Anyways, for as intricate of a thought-experiment as Nolan has constructed, there are some black hole-size plot holes throughout Interstellar as well. Like, why did advanced beings who are capable of summoning a wormhole just in time for humans to escape Earth not go through the trouble of putting the wormhole somewhere easier to reach for us than Saturn? Or, perhaps more importantly, why in God’s rapidly decaying, dusty Earth is John Lithgow drinking beer on his farm porch — just waiting for his day of reckoning to draw near and pondering the infinite wonder of space — when literally all of the world’s wheat crops are dying of blight?
Look, I get that a suspension of disbelief is fundamental to enjoying science fiction. But although Nolan can use a deus ex machina to wriggle himself from one end to another of his interstellar brain teaser, he can’t do the same for his dialogue. You just can’t suspend disbelief enough to find it credible that an elite NASA pilot/scientist tells another elite pilot/scientist to “say it, don’t spray it” 75 years and one global famine after that line became irrelevant. Taking for granted that a black hole can exist in such close proximity to a planet is one thing. Believing that one of the brightest individuals Earth has produced would earnestly say that love “transcends the limits of time and space” while on a mission to save the human race is preposterous.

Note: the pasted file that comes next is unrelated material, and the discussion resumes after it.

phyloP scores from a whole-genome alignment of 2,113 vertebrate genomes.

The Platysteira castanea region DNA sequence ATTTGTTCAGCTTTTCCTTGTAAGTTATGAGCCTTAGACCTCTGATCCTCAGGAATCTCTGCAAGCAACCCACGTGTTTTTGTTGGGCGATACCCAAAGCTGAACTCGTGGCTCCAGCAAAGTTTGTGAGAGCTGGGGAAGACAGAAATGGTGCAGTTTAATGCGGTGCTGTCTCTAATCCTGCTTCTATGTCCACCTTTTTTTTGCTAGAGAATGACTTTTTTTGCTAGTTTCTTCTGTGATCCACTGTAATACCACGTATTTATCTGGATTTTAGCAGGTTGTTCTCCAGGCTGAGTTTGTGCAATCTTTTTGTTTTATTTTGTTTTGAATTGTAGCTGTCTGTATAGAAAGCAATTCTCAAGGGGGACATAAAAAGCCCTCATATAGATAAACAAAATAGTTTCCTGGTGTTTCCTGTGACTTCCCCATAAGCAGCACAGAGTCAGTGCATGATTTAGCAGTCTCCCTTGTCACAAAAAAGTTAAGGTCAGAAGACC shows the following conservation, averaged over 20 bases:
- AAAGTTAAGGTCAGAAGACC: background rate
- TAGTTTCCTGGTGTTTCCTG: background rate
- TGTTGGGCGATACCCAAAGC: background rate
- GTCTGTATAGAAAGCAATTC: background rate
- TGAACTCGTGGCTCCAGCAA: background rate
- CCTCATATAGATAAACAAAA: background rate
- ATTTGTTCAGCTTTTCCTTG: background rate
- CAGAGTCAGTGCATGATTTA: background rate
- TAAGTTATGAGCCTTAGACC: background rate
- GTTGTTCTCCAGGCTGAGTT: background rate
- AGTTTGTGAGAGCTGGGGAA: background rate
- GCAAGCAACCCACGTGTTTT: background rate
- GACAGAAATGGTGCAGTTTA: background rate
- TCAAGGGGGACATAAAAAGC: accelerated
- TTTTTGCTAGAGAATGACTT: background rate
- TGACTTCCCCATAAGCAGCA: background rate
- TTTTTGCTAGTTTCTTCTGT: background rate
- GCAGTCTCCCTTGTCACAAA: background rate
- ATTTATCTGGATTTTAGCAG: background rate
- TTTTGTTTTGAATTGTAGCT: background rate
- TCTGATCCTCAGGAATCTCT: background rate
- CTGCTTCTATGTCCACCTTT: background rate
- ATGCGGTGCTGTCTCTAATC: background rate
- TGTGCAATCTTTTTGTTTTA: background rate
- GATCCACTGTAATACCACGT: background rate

Okay, to be fair, it’s not as if Interstellar is the worst movie ever created. To Christopher Nolan’s credit, the film is at times grandiose and imaginative, providing a fresh and visually compelling take on topics like the Earth’s destruction or alien landscapes. At its best, Interstellar can fill you with the rushing sense of wonder and adrenaline that comes with the whole “saving the human race by shooting off into space” landscape. Despite Nolan’s films generally being regarded as emotionally cold, there are genuinely moving scenes, such as McConaughey coming to terms with the bitch that is the Theory of Relativity when he watches video messages of his children grow into adults over the course of a mere hours of wormhole-inflected space-time.